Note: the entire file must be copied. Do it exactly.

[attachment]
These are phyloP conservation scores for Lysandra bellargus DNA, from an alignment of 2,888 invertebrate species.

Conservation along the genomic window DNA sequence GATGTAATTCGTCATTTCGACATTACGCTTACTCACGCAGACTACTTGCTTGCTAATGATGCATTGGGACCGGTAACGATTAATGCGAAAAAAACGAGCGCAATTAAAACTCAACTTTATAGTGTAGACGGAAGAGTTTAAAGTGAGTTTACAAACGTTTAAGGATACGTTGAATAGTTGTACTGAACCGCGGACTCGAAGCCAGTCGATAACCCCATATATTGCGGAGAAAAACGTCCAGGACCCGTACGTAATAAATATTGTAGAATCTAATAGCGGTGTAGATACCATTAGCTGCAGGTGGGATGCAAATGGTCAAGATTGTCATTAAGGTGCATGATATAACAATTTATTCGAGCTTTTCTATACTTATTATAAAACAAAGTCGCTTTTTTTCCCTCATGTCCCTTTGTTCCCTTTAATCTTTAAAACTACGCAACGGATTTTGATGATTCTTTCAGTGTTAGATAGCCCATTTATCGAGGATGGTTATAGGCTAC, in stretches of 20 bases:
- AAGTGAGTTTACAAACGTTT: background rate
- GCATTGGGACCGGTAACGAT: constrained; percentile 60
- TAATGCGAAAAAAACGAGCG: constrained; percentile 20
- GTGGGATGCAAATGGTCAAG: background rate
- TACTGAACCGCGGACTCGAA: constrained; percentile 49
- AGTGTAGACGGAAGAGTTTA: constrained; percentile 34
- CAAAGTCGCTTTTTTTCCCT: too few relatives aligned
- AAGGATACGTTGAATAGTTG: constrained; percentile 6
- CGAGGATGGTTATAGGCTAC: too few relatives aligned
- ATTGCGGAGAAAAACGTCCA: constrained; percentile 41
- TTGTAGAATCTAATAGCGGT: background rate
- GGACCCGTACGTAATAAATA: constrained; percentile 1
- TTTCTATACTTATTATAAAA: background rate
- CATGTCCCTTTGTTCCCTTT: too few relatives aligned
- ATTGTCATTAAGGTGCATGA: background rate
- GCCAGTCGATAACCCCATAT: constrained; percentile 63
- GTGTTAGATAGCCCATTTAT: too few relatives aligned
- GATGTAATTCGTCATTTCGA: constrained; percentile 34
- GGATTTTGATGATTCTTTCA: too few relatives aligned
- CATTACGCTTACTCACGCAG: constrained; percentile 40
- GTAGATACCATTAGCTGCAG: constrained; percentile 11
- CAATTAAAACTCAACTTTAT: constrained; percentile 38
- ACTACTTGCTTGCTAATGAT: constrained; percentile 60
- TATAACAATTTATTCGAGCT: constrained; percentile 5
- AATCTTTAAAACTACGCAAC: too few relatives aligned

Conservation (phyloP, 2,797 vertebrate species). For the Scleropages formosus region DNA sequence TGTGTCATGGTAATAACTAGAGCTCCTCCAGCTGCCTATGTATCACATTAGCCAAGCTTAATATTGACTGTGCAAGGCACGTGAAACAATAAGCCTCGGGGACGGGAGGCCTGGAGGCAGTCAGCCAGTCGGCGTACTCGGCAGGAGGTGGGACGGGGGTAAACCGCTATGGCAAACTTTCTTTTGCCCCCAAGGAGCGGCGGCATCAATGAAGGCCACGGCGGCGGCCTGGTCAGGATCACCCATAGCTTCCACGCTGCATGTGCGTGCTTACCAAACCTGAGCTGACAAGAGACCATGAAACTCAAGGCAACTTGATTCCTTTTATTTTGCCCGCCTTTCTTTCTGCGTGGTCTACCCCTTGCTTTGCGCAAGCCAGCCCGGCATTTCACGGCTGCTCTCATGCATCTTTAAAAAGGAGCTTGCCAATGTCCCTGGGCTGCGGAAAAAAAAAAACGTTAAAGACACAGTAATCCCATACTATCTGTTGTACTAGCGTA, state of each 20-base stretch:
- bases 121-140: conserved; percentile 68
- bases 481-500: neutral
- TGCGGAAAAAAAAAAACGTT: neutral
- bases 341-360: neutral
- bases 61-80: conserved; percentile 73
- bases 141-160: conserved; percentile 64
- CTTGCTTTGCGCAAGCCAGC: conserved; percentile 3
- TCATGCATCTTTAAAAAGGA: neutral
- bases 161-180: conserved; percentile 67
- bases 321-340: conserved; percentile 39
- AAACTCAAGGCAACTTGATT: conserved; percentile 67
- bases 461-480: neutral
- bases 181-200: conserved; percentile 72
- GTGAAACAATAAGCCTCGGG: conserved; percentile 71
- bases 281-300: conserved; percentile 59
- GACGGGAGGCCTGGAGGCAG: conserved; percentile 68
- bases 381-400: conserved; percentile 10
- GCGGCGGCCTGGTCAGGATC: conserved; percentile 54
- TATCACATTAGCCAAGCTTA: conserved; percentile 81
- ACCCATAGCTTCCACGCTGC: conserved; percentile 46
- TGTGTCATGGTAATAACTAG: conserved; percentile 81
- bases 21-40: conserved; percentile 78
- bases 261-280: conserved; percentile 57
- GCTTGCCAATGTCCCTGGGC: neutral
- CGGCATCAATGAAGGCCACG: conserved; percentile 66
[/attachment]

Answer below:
These are phyloP conservation scores for Lysandra bellargus DNA, from an alignment of 2,888 invertebrate species.

Conservation along the genomic window DNA sequence GATGTAATTCGTCATTTCGACATTACGCTTACTCACGCAGACTACTTGCTTGCTAATGATGCATTGGGACCGGTAACGATTAATGCGAAAAAAACGAGCGCAATTAAAACTCAACTTTATAGTGTAGACGGAAGAGTTTAAAGTGAGTTTACAAACGTTTAAGGATACGTTGAATAGTTGTACTGAACCGCGGACTCGAAGCCAGTCGATAACCCCATATATTGCGGAGAAAAACGTCCAGGACCCGTACGTAATAAATATTGTAGAATCTAATAGCGGTGTAGATACCATTAGCTGCAGGTGGGATGCAAATGGTCAAGATTGTCATTAAGGTGCATGATATAACAATTTATTCGAGCTTTTCTATACTTATTATAAAACAAAGTCGCTTTTTTTCCCTCATGTCCCTTTGTTCCCTTTAATCTTTAAAACTACGCAACGGATTTTGATGATTCTTTCAGTGTTAGATAGCCCATTTATCGAGGATGGTTATAGGCTAC, in stretches of 20 bases:
- AAGTGAGTTTACAAACGTTT: background rate
- GCATTGGGACCGGTAACGAT: constrained; percentile 60
- TAATGCGAAAAAAACGAGCG: constrained; percentile 20
- GTGGGATGCAAATGGTCAAG: background rate
- TACTGAACCGCGGACTCGAA: constrained; percentile 49
- AGTGTAGACGGAAGAGTTTA: constrained; percentile 34
- CAAAGTCGCTTTTTTTCCCT: too few relatives aligned
- AAGGATACGTTGAATAGTTG: constrained; percentile 6
- CGAGGATGGTTATAGGCTAC: too few relatives aligned
- ATTGCGGAGAAAAACGTCCA: constrained; percentile 41
- TTGTAGAATCTAATAGCGGT: background rate
- GGACCCGTACGTAATAAATA: constrained; percentile 1
- TTTCTATACTTATTATAAAA: background rate
- CATGTCCCTTTGTTCCCTTT: too few relatives aligned
- ATTGTCATTAAGGTGCATGA: background rate
- GCCAGTCGATAACCCCATAT: constrained; percentile 63
- GTGTTAGATAGCCCATTTAT: too few relatives aligned
- GATGTAATTCGTCATTTCGA: constrained; percentile 34
- GGATTTTGATGATTCTTTCA: too few relatives aligned
- CATTACGCTTACTCACGCAG: constrained; percentile 40
- GTAGATACCATTAGCTGCAG: constrained; percentile 11
- CAATTAAAACTCAACTTTAT: constrained; percentile 38
- ACTACTTGCTTGCTAATGAT: constrained; percentile 60
- TATAACAATTTATTCGAGCT: constrained; percentile 5
- AATCTTTAAAACTACGCAAC: too few relatives aligned

Conservation (phyloP, 2,797 vertebrate species). For the Scleropages formosus region DNA sequence TGTGTCATGGTAATAACTAGAGCTCCTCCAGCTGCCTATGTATCACATTAGCCAAGCTTAATATTGACTGTGCAAGGCACGTGAAACAATAAGCCTCGGGGACGGGAGGCCTGGAGGCAGTCAGCCAGTCGGCGTACTCGGCAGGAGGTGGGACGGGGGTAAACCGCTATGGCAAACTTTCTTTTGCCCCCAAGGAGCGGCGGCATCAATGAAGGCCACGGCGGCGGCCTGGTCAGGATCACCCATAGCTTCCACGCTGCATGTGCGTGCTTACCAAACCTGAGCTGACAAGAGACCATGAAACTCAAGGCAACTTGATTCCTTTTATTTTGCCCGCCTTTCTTTCTGCGTGGTCTACCCCTTGCTTTGCGCAAGCCAGCCCGGCATTTCACGGCTGCTCTCATGCATCTTTAAAAAGGAGCTTGCCAATGTCCCTGGGCTGCGGAAAAAAAAAAACGTTAAAGACACAGTAATCCCATACTATCTGTTGTACTAGCGTA, state of each 20-base stretch:
- bases 121-140: conserved; percentile 68
- bases 481-500: neutral
- TGCGGAAAAAAAAAAACGTT: neutral
- bases 341-360: neutral
- bases 61-80: conserved; percentile 73
- bases 141-160: conserved; percentile 64
- CTTGCTTTGCGCAAGCCAGC: conserved; percentile 3
- TCATGCATCTTTAAAAAGGA: neutral
- bases 161-180: conserved; percentile 67
- bases 321-340: conserved; percentile 39
- AAACTCAAGGCAACTTGATT: conserved; percentile 67
- bases 461-480: neutral
- bases 181-200: conserved; percentile 72
- GTGAAACAATAAGCCTCGGG: conserved; percentile 71
- bases 281-300: conserved; percentile 59
- GACGGGAGGCCTGGAGGCAG: conserved; percentile 68
- bases 381-400: conserved; percentile 10
- GCGGCGGCCTGGTCAGGATC: conserved; percentile 54
- TATCACATTAGCCAAGCTTA: conserved; percentile 81
- ACCCATAGCTTCCACGCTGC: conserved; percentile 46
- TGTGTCATGGTAATAACTAG: conserved; percentile 81
- bases 21-40: conserved; percentile 78
- bases 261-280: conserved; percentile 57
- GCTTGCCAATGTCCCTGGGC: neutral
- CGGCATCAATGAAGGCCACG: conserved; percentile 66